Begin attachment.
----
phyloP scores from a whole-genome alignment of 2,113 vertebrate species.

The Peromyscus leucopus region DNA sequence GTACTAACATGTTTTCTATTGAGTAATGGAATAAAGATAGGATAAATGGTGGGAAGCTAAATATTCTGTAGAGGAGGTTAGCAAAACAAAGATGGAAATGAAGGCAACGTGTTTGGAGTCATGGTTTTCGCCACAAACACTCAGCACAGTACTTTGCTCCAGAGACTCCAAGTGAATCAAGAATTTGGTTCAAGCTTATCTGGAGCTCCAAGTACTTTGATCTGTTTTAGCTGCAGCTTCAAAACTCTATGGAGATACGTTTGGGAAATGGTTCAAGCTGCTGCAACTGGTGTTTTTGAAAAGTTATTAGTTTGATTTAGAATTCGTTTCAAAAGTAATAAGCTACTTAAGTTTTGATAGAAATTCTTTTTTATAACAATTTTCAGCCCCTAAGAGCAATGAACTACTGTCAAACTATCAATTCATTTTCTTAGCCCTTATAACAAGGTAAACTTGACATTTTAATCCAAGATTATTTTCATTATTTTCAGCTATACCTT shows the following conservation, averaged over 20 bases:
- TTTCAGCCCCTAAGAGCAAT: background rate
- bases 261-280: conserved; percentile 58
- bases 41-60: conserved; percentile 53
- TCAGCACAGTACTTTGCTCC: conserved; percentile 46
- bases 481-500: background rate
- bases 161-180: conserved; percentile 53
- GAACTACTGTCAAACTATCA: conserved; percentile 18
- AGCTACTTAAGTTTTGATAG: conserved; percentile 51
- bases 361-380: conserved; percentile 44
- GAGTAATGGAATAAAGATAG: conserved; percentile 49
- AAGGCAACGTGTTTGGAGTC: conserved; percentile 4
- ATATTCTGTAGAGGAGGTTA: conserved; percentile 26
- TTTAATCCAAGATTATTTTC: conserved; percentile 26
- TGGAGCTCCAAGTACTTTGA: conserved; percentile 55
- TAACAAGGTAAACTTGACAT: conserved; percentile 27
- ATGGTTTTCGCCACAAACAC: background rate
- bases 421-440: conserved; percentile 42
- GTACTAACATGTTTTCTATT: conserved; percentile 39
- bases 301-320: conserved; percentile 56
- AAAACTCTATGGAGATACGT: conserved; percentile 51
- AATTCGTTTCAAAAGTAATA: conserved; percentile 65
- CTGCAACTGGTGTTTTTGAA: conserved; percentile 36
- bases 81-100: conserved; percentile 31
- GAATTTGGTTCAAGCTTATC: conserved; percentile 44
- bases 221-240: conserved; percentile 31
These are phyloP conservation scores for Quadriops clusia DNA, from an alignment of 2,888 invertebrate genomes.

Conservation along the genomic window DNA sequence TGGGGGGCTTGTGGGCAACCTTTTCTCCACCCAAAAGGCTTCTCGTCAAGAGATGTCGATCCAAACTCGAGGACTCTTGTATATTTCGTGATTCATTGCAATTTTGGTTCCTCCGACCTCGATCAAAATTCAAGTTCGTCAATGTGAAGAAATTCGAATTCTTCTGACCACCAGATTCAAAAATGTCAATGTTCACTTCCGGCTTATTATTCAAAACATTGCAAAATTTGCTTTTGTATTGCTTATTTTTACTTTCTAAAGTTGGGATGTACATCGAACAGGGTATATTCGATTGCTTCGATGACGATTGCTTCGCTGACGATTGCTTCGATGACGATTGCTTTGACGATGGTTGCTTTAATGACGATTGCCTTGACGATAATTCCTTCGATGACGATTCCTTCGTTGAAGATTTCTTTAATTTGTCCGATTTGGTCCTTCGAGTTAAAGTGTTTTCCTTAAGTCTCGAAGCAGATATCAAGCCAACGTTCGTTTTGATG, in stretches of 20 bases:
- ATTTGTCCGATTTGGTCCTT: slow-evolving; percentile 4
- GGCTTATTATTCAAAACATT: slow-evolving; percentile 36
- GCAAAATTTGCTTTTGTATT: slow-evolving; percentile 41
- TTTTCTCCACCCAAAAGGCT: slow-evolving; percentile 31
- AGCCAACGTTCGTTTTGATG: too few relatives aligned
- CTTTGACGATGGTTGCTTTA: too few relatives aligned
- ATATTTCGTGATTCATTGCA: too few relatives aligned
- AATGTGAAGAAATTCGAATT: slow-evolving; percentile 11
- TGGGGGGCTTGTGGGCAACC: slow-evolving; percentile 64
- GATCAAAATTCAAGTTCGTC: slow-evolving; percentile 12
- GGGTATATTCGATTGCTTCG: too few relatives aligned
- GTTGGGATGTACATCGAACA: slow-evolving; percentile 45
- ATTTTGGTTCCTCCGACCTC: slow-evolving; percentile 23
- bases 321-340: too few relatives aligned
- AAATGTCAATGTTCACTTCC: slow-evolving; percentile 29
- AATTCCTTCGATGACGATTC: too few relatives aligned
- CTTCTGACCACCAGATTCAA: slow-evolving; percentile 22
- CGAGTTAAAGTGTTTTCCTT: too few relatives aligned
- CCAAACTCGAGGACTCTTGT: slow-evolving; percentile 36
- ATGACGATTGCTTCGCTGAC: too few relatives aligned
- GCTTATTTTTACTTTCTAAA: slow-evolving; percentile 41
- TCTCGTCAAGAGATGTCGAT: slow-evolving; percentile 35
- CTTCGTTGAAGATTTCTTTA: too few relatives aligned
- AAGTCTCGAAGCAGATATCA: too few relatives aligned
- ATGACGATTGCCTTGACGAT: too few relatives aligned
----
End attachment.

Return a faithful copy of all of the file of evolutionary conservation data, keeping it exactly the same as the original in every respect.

phyloP scores from a whole-genome alignment of 2,113 vertebrate species.

The Peromyscus leucopus region DNA sequence GTACTAACATGTTTTCTATTGAGTAATGGAATAAAGATAGGATAAATGGTGGGAAGCTAAATATTCTGTAGAGGAGGTTAGCAAAACAAAGATGGAAATGAAGGCAACGTGTTTGGAGTCATGGTTTTCGCCACAAACACTCAGCACAGTACTTTGCTCCAGAGACTCCAAGTGAATCAAGAATTTGGTTCAAGCTTATCTGGAGCTCCAAGTACTTTGATCTGTTTTAGCTGCAGCTTCAAAACTCTATGGAGATACGTTTGGGAAATGGTTCAAGCTGCTGCAACTGGTGTTTTTGAAAAGTTATTAGTTTGATTTAGAATTCGTTTCAAAAGTAATAAGCTACTTAAGTTTTGATAGAAATTCTTTTTTATAACAATTTTCAGCCCCTAAGAGCAATGAACTACTGTCAAACTATCAATTCATTTTCTTAGCCCTTATAACAAGGTAAACTTGACATTTTAATCCAAGATTATTTTCATTATTTTCAGCTATACCTT shows the following conservation, averaged over 20 bases:
- TTTCAGCCCCTAAGAGCAAT: background rate
- bases 261-280: conserved; percentile 58
- bases 41-60: conserved; percentile 53
- TCAGCACAGTACTTTGCTCC: conserved; percentile 46
- bases 481-500: background rate
- bases 161-180: conserved; percentile 53
- GAACTACTGTCAAACTATCA: conserved; percentile 18
- AGCTACTTAAGTTTTGATAG: conserved; percentile 51
- bases 361-380: conserved; percentile 44
- GAGTAATGGAATAAAGATAG: conserved; percentile 49
- AAGGCAACGTGTTTGGAGTC: conserved; percentile 4
- ATATTCTGTAGAGGAGGTTA: conserved; percentile 26
- TTTAATCCAAGATTATTTTC: conserved; percentile 26
- TGGAGCTCCAAGTACTTTGA: conserved; percentile 55
- TAACAAGGTAAACTTGACAT: conserved; percentile 27
- ATGGTTTTCGCCACAAACAC: background rate
- bases 421-440: conserved; percentile 42
- GTACTAACATGTTTTCTATT: conserved; percentile 39
- bases 301-320: conserved; percentile 56
- AAAACTCTATGGAGATACGT: conserved; percentile 51
- AATTCGTTTCAAAAGTAATA: conserved; percentile 65
- CTGCAACTGGTGTTTTTGAA: conserved; percentile 36
- bases 81-100: conserved; percentile 31
- GAATTTGGTTCAAGCTTATC: conserved; percentile 44
- bases 221-240: conserved; percentile 31
These are phyloP conservation scores for Quadriops clusia DNA, from an alignment of 2,888 invertebrate genomes.

Conservation along the genomic window DNA sequence TGGGGGGCTTGTGGGCAACCTTTTCTCCACCCAAAAGGCTTCTCGTCAAGAGATGTCGATCCAAACTCGAGGACTCTTGTATATTTCGTGATTCATTGCAATTTTGGTTCCTCCGACCTCGATCAAAATTCAAGTTCGTCAATGTGAAGAAATTCGAATTCTTCTGACCACCAGATTCAAAAATGTCAATGTTCACTTCCGGCTTATTATTCAAAACATTGCAAAATTTGCTTTTGTATTGCTTATTTTTACTTTCTAAAGTTGGGATGTACATCGAACAGGGTATATTCGATTGCTTCGATGACGATTGCTTCGCTGACGATTGCTTCGATGACGATTGCTTTGACGATGGTTGCTTTAATGACGATTGCCTTGACGATAATTCCTTCGATGACGATTCCTTCGTTGAAGATTTCTTTAATTTGTCCGATTTGGTCCTTCGAGTTAAAGTGTTTTCCTTAAGTCTCGAAGCAGATATCAAGCCAACGTTCGTTTTGATG, in stretches of 20 bases:
- ATTTGTCCGATTTGGTCCTT: slow-evolving; percentile 4
- GGCTTATTATTCAAAACATT: slow-evolving; percentile 36
- GCAAAATTTGCTTTTGTATT: slow-evolving; percentile 41
- TTTTCTCCACCCAAAAGGCT: slow-evolving; percentile 31
- AGCCAACGTTCGTTTTGATG: too few relatives aligned
- CTTTGACGATGGTTGCTTTA: too few relatives aligned
- ATATTTCGTGATTCATTGCA: too few relatives aligned
- AATGTGAAGAAATTCGAATT: slow-evolving; percentile 11
- TGGGGGGCTTGTGGGCAACC: slow-evolving; percentile 64
- GATCAAAATTCAAGTTCGTC: slow-evolving; percentile 12
- GGGTATATTCGATTGCTTCG: too few relatives aligned
- GTTGGGATGTACATCGAACA: slow-evolving; percentile 45
- ATTTTGGTTCCTCCGACCTC: slow-evolving; percentile 23
- bases 321-340: too few relatives aligned
- AAATGTCAATGTTCACTTCC: slow-evolving; percentile 29
- AATTCCTTCGATGACGATTC: too few relatives aligned
- CTTCTGACCACCAGATTCAA: slow-evolving; percentile 22
- CGAGTTAAAGTGTTTTCCTT: too few relatives aligned
- CCAAACTCGAGGACTCTTGT: slow-evolving; percentile 36
- ATGACGATTGCTTCGCTGAC: too few relatives aligned
- GCTTATTTTTACTTTCTAAA: slow-evolving; percentile 41
- TCTCGTCAAGAGATGTCGAT: slow-evolving; percentile 35
- CTTCGTTGAAGATTTCTTTA: too few relatives aligned
- AAGTCTCGAAGCAGATATCA: too few relatives aligned
- ATGACGATTGCCTTGACGAT: too few relatives aligned